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I'm researching if it is feasible to backup ESXi host by running rdiff-backup inside guest operating system on that host.

Is there a way for guest virtual machine to gain access to the host OS file system? If there is more than one way, which one would yield the best throughput?

EDIT: I would imagine, ideal would be to use the same interfaces as the console VM is using, if those are available for a guest OS

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3 Answers

up vote 2 down vote accepted

Depending on what you mean by accessing the Host OS filesystem there are some mechanisms available but they all require you to use either VMware's own Management Tools (either the VI Client or the Perl\Powershell Remote CLI's) or third party tools that make use of the same remote management API's.

In all cases with ESXi AFAIK you are going to be connecting via some securely authenticated network protocol (e.g. WS-MAN, SCP) and you will need to authenticate with the appropriate credentials for root access to the Host in order to connect.

You can for example use the standard VI client to connect from a VM back to the ESXi Host that it is running on. Once connected you can open the DataStore Browser and explore the VMFS Datastores, copy\cut and paste files in and out if you like. VeemFastSCP provides for SCP connectivity from Windows clients to ESXi ( or even directly between ESXi Hosts) and it will happily run in a Guest VM while connecting to the Host it's running on.

Directly drilling up through the Hypervisor isn't possible to the best of my knowledge although in theory the VMWare Tools drivers could provide extensive interaction between the Hypervisor and the Guests if VMware wanted them to. That would be a major security problem though so I can't see that being very likely.

Apart from the ESXi Datastores there's not much else involved as far as the ESXi filesystem is concerned - it's designed as an embedded hypervisor so its footprint is pretty small and VMware do not support anyone messing about inside it (even though it is possible to get there).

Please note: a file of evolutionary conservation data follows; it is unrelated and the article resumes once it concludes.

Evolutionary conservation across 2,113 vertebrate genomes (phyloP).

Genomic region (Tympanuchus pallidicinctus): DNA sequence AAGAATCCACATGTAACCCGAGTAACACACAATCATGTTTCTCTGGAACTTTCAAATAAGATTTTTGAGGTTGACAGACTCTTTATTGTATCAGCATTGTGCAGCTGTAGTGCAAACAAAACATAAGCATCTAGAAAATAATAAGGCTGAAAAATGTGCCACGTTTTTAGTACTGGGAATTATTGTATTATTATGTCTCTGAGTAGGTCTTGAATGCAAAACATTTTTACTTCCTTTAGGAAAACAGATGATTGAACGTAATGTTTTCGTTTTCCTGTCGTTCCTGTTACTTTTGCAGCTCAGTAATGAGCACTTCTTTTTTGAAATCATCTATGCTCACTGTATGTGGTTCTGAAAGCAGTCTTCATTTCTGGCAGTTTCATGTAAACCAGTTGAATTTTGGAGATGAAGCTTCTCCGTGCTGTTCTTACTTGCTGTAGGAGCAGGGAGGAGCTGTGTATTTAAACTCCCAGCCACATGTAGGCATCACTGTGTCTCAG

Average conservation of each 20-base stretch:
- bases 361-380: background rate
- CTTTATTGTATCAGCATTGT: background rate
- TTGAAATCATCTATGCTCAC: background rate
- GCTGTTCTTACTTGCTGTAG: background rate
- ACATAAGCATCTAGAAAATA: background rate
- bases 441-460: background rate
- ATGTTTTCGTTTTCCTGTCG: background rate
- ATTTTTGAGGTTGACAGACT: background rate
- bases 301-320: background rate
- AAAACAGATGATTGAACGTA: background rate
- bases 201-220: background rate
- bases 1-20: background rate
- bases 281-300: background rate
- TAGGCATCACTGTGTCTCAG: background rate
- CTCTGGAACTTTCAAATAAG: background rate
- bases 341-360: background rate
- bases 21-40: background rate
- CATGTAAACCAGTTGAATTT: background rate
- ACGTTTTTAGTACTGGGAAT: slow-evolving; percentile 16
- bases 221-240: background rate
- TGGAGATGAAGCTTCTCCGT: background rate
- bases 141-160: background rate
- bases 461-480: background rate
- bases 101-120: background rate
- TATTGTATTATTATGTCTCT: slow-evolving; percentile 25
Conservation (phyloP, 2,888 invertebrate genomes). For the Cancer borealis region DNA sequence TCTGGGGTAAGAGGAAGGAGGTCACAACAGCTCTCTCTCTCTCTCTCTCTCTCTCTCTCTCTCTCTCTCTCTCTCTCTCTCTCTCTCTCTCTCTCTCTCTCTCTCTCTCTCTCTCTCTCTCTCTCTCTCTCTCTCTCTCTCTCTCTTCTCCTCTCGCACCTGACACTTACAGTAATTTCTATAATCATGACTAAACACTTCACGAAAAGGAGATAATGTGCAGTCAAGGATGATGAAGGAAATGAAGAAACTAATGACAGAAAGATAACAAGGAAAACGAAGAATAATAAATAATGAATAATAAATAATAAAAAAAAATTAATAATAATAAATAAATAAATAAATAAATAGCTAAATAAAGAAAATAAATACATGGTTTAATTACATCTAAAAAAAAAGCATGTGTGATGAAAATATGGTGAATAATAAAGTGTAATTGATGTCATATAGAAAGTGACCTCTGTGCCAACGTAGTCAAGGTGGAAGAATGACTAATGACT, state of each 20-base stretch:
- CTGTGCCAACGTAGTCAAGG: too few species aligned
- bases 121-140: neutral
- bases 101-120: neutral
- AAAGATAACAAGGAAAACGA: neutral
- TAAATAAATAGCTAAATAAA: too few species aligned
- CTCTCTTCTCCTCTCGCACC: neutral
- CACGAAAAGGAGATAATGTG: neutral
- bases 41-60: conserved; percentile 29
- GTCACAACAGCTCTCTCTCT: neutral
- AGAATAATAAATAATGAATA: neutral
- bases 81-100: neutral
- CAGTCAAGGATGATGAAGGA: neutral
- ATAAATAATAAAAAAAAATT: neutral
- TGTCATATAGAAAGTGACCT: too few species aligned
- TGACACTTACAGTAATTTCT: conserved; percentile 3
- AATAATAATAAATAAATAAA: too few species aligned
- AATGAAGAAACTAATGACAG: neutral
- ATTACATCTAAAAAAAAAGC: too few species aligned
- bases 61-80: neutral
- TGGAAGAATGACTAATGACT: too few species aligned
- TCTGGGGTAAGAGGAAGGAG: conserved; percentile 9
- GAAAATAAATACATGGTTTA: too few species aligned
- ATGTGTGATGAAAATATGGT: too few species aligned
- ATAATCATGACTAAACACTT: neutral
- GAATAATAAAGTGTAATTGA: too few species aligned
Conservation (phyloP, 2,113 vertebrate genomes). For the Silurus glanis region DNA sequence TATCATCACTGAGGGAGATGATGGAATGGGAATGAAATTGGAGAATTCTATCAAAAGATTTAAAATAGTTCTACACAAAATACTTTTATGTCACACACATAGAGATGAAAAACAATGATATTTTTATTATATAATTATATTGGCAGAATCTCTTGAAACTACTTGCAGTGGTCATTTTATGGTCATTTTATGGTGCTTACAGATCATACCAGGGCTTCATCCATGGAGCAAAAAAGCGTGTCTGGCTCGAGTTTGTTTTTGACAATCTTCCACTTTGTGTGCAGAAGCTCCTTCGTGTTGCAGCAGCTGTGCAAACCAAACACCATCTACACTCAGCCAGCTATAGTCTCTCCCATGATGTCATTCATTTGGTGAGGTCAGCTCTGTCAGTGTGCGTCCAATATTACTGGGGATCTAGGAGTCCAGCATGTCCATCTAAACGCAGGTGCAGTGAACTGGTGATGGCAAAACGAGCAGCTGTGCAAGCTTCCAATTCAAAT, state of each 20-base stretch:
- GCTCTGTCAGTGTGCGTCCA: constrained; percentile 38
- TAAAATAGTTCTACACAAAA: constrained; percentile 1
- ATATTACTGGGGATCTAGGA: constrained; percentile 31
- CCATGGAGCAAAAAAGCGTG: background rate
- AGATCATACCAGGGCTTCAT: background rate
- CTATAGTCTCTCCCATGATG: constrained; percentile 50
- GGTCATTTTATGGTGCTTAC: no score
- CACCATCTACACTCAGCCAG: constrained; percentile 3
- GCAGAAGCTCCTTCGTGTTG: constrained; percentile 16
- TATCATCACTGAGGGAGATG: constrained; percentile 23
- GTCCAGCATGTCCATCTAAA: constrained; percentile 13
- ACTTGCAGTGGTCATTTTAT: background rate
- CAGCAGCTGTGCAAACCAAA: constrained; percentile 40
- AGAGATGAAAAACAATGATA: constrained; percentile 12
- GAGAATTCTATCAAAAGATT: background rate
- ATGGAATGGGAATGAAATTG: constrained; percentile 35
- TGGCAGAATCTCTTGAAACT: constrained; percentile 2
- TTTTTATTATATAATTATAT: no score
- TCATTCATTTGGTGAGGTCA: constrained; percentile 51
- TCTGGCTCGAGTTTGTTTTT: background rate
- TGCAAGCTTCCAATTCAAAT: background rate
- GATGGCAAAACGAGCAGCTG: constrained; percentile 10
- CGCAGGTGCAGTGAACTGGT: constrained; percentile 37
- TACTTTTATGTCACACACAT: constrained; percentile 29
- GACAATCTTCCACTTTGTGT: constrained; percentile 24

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As far as I know the console is run inside VM, and it does have access to the datastores, insofar that they are mounted directly inside the file system. Do you know what is used by console VM? –  galets Oct 13 '09 at 18:25
    
I see what you mean - the Console VM doesn't have direct access to the file system as such - it has direct access to the Hypervisor and that can then do what it likes. The Console VM is used as a proxy to enable other systems to interact with the Hypervisor in a controlled manner. I've never come across any published API that details how to talk directly to the Hypervisor itself and I'd be very surprised if VMware made that easy as it would open up a monumental security hole. –  Helvick Oct 13 '09 at 19:30
    
thanks for the info. this is what i suspected –  galets Oct 14 '09 at 2:07
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I would think that guest OSes being able to directly access the filesystem of the host is a huge security risk. As such, I doubt you're going to be able to do it. However, you can access the host filesystem the same way you would from any external computer such as using FTP, SFTP, etc.

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You could enable ssh on esxi host and use a ssh client from guest. Also you could install proftpd on esxi host and use a ftp client from guest.

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